FACT CHECK: Santorum on EarmarksLink to Article: http://www.clubforgrowth.org/perm/pr/?postID=1006
CLUB FOR GROWTH'S VERDICT: True
Analysis: The claim we are examining deals with two parts. The first is whether or not Rick Santorum supported earmarks as a member of Congress from Pennsylvania. The second is whether he still defends earmarks.
In a recent article in the Wall Street Journal, reporters found that Santorum sent “hundreds of millions of dollars to Pennsylvania,” by looking at press releases from Santorum’s office and at news accounts at the time. Thus, we can conclude that Santorum did request earmarks as a member of Congress. Furthermore, Santorum voted for the notorious 2005 Highway Bill, which contained literally thousands of earmarks including the infamous “Bridge to Nowhere,” (Senate Roll Call Vote #220, 2005).
Not only did Santorum vote for the bill that contained the Bridge to Nowhere, but when Senator Tom Coburn of Oklahoma offered an amendment to shift the money being spent on the bridge to nowhere to disaster relief to New Orleans in the aftermath of Hurricane Katrina, Santorum voted to keep the Alaskan pork project. The amendment was S. Amdt. 2165 to H.R. 3058, the “Transportation, Treasury, Housing and Urban Development, the Judiciary, the District of Columbia, and Independent Agencies Appropriations Act, 2006.” (Source: Senate Roll Call Vote #262, 2005) When asked about his vote for the Bridge to Nowhere, Santorum defended the vote, saying, “People say that I voted for ‘The Bridge to Nowhere.’ I did. I went with the federalist argument, which is, ‘Who am I in Pennsylvania to tell Alaska what their highway priorities should be?’” (Source: Des Moines Register, 12/29/11)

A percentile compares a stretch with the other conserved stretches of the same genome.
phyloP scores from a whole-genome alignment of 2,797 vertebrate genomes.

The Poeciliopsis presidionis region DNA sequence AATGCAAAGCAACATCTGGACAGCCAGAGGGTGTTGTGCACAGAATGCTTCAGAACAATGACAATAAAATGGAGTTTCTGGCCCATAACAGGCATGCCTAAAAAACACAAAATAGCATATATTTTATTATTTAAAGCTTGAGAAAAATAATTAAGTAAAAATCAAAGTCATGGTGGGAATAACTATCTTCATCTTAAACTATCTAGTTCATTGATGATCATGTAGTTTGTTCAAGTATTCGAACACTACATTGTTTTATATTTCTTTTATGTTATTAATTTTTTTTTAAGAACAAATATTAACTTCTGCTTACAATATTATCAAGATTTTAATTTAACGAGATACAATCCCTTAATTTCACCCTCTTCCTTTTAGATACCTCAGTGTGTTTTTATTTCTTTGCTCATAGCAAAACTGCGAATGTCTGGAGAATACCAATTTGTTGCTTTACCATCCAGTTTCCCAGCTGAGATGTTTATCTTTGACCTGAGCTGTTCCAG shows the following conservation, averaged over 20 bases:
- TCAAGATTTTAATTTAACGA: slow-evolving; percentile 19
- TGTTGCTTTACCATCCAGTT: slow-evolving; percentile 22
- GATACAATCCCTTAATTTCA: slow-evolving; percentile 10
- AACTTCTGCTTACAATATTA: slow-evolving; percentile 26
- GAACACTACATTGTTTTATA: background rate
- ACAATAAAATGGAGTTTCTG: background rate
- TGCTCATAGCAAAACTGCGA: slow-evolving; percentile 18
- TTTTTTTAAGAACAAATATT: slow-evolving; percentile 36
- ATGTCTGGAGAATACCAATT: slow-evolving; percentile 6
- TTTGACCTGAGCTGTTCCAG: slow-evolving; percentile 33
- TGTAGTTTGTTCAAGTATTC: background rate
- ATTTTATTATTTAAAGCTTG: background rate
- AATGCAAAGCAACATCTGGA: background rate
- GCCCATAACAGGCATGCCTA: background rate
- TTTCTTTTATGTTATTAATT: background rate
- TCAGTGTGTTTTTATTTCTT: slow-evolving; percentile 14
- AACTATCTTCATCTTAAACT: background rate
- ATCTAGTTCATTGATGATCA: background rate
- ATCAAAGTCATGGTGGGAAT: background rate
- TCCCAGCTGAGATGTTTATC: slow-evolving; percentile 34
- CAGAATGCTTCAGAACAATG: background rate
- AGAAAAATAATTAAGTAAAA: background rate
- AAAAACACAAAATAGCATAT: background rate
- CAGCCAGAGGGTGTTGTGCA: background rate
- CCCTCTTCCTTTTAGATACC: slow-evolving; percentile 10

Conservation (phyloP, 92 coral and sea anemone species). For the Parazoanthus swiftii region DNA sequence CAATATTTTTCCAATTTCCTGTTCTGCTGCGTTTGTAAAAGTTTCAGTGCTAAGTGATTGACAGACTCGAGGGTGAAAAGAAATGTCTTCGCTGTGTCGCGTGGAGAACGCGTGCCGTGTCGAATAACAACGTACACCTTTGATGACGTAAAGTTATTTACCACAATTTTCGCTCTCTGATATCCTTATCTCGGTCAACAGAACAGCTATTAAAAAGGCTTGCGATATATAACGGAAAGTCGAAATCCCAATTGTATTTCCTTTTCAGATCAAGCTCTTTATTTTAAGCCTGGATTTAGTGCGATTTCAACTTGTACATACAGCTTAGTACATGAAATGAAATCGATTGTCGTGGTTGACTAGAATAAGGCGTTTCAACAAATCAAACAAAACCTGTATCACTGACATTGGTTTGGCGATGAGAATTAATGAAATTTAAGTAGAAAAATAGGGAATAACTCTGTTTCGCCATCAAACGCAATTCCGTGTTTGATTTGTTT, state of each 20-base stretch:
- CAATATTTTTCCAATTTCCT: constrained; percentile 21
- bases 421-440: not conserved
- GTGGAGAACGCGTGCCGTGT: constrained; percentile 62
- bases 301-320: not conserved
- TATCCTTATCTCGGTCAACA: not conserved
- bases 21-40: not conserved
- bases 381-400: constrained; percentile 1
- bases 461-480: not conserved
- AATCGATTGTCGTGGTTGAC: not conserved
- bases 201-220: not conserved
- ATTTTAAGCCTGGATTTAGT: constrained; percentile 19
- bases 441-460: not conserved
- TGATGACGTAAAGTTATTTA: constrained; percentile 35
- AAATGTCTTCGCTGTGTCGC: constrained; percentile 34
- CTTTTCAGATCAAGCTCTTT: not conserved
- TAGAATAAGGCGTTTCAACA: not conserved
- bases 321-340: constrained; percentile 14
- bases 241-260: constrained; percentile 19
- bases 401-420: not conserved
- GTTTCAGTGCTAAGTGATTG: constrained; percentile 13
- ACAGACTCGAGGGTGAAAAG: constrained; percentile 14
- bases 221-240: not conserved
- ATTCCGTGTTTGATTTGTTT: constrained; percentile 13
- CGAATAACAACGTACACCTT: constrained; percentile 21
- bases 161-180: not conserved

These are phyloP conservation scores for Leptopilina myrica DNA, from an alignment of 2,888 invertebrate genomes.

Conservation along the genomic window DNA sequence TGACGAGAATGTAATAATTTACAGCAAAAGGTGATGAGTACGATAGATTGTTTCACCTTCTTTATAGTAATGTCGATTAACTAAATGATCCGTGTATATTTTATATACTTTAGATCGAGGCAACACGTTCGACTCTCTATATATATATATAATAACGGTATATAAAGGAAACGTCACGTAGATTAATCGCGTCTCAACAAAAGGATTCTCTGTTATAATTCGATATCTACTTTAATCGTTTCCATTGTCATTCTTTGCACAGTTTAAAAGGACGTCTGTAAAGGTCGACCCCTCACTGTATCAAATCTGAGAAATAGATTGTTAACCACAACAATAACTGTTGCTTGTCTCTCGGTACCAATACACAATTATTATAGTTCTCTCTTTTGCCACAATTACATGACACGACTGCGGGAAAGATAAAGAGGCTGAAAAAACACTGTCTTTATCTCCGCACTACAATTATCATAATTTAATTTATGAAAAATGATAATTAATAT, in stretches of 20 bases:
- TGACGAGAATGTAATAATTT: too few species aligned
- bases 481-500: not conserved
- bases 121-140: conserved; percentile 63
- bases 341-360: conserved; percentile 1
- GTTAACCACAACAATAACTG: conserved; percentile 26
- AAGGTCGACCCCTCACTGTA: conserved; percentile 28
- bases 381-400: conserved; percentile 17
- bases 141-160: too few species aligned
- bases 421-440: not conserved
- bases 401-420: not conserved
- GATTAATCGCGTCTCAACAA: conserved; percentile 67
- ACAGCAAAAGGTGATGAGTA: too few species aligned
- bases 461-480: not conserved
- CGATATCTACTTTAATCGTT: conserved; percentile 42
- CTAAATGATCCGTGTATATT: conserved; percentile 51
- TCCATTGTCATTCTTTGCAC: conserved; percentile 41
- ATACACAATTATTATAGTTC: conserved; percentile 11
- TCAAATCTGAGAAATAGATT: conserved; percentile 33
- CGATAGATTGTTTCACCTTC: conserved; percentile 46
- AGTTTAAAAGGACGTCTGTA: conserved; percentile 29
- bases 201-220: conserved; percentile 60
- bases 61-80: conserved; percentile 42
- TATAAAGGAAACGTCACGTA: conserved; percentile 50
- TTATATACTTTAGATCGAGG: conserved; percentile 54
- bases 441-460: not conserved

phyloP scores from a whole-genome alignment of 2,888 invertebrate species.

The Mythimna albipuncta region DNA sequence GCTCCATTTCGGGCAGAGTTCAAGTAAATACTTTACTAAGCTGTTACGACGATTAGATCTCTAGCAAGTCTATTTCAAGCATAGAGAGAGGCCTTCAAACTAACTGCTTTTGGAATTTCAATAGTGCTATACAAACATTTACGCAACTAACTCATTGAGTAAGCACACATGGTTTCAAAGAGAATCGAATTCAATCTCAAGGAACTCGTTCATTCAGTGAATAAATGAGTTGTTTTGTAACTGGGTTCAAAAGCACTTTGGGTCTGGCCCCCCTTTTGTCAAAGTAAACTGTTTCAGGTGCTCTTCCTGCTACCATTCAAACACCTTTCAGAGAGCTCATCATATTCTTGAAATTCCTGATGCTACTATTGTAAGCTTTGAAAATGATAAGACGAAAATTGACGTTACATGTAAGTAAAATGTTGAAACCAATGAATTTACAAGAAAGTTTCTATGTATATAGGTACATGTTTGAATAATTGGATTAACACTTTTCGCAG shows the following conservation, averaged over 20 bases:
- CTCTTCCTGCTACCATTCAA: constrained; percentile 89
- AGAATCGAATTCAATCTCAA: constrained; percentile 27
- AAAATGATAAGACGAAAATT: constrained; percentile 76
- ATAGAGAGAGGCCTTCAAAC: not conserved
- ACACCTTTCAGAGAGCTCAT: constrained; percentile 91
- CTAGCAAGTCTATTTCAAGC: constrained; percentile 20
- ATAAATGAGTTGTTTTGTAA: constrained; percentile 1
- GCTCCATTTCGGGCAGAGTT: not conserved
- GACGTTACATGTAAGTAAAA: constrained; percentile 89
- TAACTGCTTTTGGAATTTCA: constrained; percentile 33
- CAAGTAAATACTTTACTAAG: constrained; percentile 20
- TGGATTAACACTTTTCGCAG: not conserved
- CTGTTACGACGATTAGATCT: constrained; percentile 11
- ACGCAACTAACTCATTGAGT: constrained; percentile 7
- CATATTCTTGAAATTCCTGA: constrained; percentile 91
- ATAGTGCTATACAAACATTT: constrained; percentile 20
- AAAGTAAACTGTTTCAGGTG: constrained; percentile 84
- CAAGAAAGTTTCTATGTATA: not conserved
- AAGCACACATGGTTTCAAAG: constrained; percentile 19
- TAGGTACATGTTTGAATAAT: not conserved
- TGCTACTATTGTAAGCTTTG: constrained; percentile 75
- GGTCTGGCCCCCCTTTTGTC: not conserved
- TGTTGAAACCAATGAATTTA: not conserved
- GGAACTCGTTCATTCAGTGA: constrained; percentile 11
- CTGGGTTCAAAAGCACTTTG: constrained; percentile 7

Santorum wasn’t shy about touting his ability to secure federal dollars for Pennsylvania on the campaign trail either. A 2006 Santorum campaign document entitled “50 things you may not know about Rick Santorum” praises the fact that he “helped secure $100 million in funding to build America’s first ever coal to ultra-clean fuel plant,” and brags about the fact that he “successfully fought to protect billions of dollars in transportation funds for Pennsylvania.” (Source: http://www.clubforgrowth.org/assets/files/50Things.pdf)
But what about more recent history? Has Santorum continued to defend earmarking? The answer is yes. For example, in 2009, Santorum said: “I’m not saying necessarily earmarks are bad. I have had a lot of earmarks. In fact, I’m very proud of all the earmarks I’ve put in bills. I’ll defend earmarks.” (Source: “Hannity”, Fox News, 2/26/09)
The same Wall Street Journal article on Santorum’s earmarks also noted that Santorum has continued to defend earmarking as recently as last week on NBC’s “Meet the Press,” saying that “"I don't regret going out at the time and making sure that the people of Pennsylvania, who I was elected to represent, got resources back into the state after spending money.” (Source: Wall Street Journal, 1/6/11)
The Club for Growth rates the claim that Santorum both supported earmarks in the past and continues to support them today “True.”